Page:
Co-launcher of one of the world’s first ETF fund Kathleen Moriarty is now lobbying US regulators for a Bitcoin equivalent.
Moriarty, as a lawyer known for circumventing legislation to bring innovative “exotic” products to market, intends to “convince” regulators of a Bitcoin fund’s suitability in 2015. If successful, it would allow investors to have access to Bitcoin without having to hold it directly themselves.
Speaking to the Wall Street Journal this week, Moriarty was buoyant about the prospect of the Bitcoin project gaining approval without the US Securities and Exchanges Commission (SEC).
“I’m optimistic,” she said.
Moriarty also played down the overall effect of volatility for a Bitcoin offering, noting however that volatility in Bitcoin itself was a potential sticking point in her plan.
Regulators have also been quick to address the issue. “Indeed, even plain-vanilla, equity-index ETFs may present risks that are not always anticipated or fully understood, as evidenced by the events of Aug. 24, 2015,” SEC Commissioner Kara Stein said in February.
Bitcoin ETF in vogue
Meanwhile, investment bank Needham & Company began covering GBTC last month, also releasing a report stating Bitcoin to be undervalued by around $200.
“We believe that the price of Bitcoin stands to benefit substantially from rising demand for its two main use cases as a ‘digital gold’ and as an alternative payments channel,” Spencer Bogart, the analyst who submitted the report, said, adding that:
[…] Bitcoin is disrupting trillion-dollar markets in payments and value-exchange.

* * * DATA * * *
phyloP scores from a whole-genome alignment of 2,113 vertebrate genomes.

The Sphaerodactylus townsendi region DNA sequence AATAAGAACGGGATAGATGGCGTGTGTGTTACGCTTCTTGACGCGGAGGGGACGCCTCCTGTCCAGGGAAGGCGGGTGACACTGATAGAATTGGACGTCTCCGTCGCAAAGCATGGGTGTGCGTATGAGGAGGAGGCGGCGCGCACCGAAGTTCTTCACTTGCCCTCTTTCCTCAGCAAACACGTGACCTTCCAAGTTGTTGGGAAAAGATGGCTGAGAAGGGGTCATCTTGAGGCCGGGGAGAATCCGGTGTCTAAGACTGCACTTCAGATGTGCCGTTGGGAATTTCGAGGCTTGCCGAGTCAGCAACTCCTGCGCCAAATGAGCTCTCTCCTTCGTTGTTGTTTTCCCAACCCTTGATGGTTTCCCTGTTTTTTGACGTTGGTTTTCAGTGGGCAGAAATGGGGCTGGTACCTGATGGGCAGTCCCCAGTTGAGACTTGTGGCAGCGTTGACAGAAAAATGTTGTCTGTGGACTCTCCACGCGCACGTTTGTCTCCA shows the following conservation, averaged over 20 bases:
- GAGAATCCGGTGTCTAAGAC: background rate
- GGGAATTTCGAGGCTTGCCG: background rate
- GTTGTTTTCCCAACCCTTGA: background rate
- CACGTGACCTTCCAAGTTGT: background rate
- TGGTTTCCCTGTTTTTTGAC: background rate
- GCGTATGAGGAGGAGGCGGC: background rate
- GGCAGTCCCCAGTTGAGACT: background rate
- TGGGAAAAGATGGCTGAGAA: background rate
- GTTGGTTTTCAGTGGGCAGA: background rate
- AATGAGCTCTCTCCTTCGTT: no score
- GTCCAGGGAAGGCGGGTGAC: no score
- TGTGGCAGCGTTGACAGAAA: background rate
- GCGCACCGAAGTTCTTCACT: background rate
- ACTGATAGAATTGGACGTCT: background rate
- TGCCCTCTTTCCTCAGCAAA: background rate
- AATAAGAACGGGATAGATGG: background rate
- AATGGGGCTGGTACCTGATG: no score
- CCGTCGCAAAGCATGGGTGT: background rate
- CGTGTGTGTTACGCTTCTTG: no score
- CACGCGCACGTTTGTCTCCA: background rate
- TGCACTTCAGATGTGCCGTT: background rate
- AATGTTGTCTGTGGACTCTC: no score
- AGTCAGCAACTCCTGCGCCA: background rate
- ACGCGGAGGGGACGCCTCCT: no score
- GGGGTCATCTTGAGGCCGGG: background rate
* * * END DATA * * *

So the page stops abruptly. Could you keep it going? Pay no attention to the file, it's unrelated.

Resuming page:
While the SEC has nonetheless changed its stance on ETFs following the episodes in August, Moriarty’s optimism on Bitcoin could stem from her previous run of paving the way for niche instruments to achieve success.
Seven years in the making was getting the SEC on-side for leveraged ETFs, whose risk is markedly higher than the conventional model. In terms of Bitcoin, Moriarty’s plan echoes SPDR Gold Trust, which she helped launch in 2004, giving investors access to the gold markets without needing to hold the asset.
The mutual benefits for ETFs from cross-asset investors was highlighted in the Needham & Company report, Bogart writing:
“[…] We believe that the better comparable is the portion of the gold market held in ETFs—that is, we think that people who gain exposure to gold via ETFs are significantly more likely to add Bitcoin to their investment portfolio than the segment of the gold market that buys physical gold.”
Do you see a future in Bitcoin ETFs? How would they affect Bitcoin itself? Let us know in the comments section below!
Images courtesy of wsj.com, moneymorning.com